The study was supported by grants from the Gladys Krieble Delmas Foundation, CLIR, and funding from the two universities’ graduate school.
The Plenary Meeting for the Digital Public Library of America (DPLA) was held October 21 in Washington, DC. Organized by the DPLA Secretariat at the Berkman Center for Internet & Society and hosted by The National Archives, the meeting brought together diverse stakeholders in an open forum to present the vision for the DPLA effort, share the best ideas and models submitted to the BetaSprint, and engage public participation.
Among the BetaSprint submissions was a prototype from CLIR’s DLF Program and The Center for Informatics Research in Science and Scholarship (CIRSS) at the Graduate School of Library and Information Science at the University of Illinois. The prototype leverages the Institute of Museum and Library Services’ Digital Collections and Content (IMLS DCC) resource and DLF Aquifer content as a core collection for the DPLA. The IMLS DCC, launched in 2003, is an aggregation of digital collections from libraries, museums, and archives, supported by IMLS and developed through a collaboration between CIRSS and the University of Illinois Library.
“The prototype leverages work done over the last 15 years,” said DLF Program Director Rachel Frick. “There was a shared sense that in building the DPLA, we can benefit from past work in infrastructure, research, and aggregations—that we have many pieces from which we can go forward.”
Going forward will be aided greatly by contributions from the Sloan Foundation and the Arcadia Fund, each of which has pledged $2.5 million to support work over the next 18 months. An additional $1 million has been pledged by private sources.
Six workstream groups are managing development work: Audience & Participation, Content & Scope, Financial/Business Models, Governance, Legal and Policy, and Technical Aspects. Two cochairs lead each group, which also includes “convenors” who represent different communities and serve as a communication bridge between their communities and members of the working group. Frick, who cochairs the Content & Scope workstream group with Amy Ryan of Boston Public Library, notes that communication across groups will be critical. “A key challenge is to ensure that we’re walking in step with other workstreams,” she said. Toward that end, each group will have representatives from other groups present at their meetings.
Workstream members met the day before the plenary to discuss priorities, strategy, and approach for their work. A next round of meetings will be held in January, and Frick expects to meet four or five times more over the next 18 months.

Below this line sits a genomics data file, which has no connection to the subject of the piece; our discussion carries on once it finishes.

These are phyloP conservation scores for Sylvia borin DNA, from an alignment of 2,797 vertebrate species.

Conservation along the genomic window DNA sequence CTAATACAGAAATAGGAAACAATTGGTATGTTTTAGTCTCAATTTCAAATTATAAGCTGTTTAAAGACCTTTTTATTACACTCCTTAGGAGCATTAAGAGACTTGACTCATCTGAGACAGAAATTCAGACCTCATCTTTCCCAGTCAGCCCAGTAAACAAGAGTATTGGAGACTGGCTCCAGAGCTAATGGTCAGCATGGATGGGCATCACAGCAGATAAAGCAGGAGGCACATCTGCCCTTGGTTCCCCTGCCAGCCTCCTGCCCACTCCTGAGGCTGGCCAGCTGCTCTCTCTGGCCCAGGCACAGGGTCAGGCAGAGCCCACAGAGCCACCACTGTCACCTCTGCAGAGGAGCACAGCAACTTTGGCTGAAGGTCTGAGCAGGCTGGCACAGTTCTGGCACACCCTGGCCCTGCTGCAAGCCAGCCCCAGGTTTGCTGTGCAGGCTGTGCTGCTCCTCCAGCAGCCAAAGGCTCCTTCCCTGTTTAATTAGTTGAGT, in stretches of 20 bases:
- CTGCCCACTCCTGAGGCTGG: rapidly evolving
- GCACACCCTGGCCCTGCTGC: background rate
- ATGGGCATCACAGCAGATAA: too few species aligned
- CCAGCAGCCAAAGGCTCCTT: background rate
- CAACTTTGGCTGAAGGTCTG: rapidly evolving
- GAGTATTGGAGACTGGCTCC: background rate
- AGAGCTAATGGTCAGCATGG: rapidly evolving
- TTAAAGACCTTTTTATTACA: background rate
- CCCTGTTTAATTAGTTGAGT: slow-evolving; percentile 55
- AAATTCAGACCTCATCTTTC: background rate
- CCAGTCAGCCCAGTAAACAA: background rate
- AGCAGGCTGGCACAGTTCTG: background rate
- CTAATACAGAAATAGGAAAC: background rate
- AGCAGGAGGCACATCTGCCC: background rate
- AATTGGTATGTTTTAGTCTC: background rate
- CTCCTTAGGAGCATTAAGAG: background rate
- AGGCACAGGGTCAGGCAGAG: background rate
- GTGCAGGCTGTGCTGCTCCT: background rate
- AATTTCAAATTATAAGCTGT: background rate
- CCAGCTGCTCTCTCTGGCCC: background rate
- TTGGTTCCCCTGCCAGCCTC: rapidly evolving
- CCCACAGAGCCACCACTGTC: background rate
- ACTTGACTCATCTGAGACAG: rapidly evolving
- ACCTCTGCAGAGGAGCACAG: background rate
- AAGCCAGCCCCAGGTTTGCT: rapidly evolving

The DPLA is on the agenda for the upcoming DLF Forum, to be held October 31–November 1 in Baltimore. Keynote speaker David Weinberger, author of the forthcoming book, Too Big to Know, will talk about issues of scale in digital libraries. A panel titled “A Digital Library for Everyone: Designing for Collaboration and Innovation,” involving public and academic librarians, will follow.
As part of its work on the DPLA BetaSprint, CLIR/DLF will publish a report later this year that reviews current literature pertaining to the technical aspects of large-scale collection aggregations and federations. Compiled by Geneva Henry of Rice University, the report will review and compare the system architectures, content types, and scale of content of the DCC, Europeana, the National Science Digital Library, and other aggregations to shed light on how and why large-scale aggregation projects succeed or fail. The report will also identify potential content providers for the DPLA, and will estimate the time, effort, and other costs required to ingest these resources into the prototype.
Frick hopes that in the months ahead, DLF will serve as a place where people can learn about and discuss DPLA. “DLF is trying to help people make sense of what the DPLA initiative is, how they can participate, and how they can help enrich what is happening,” she said.
By Karen Schneider
Some 95 librarians, information specialists, and higher-education administrators gathered at “The Future of the Liberal Arts College Library,” a symposium held October 10–12 at the Hilton Milwaukee City Center and Alverno College in Milwaukee, Wisconsin. The symposium, organized by CLIR in cooperation with the Council of Independent Colleges (CIC), was made possible through support from the Institute of Museum and Library Services (IMLS). Attendees came from as near as colleges in the Milwaukee area to as far away as Pakistan.
Victor Ferrall, author of Liberal Arts at the Brink and former president of Beloit College, gave a rousing opening keynote address at Alverno College in which he cautioned his audience that liberal arts education was under threat from forces large and small, with too much emphasis on “vocational” degrees at the expense of the more abstract but richer benefits of a liberal-arts education. Ferrall’s keynote was preceded by a tour of Alverno College and a guided conversation led by Alverno College Library Director Carol Brill.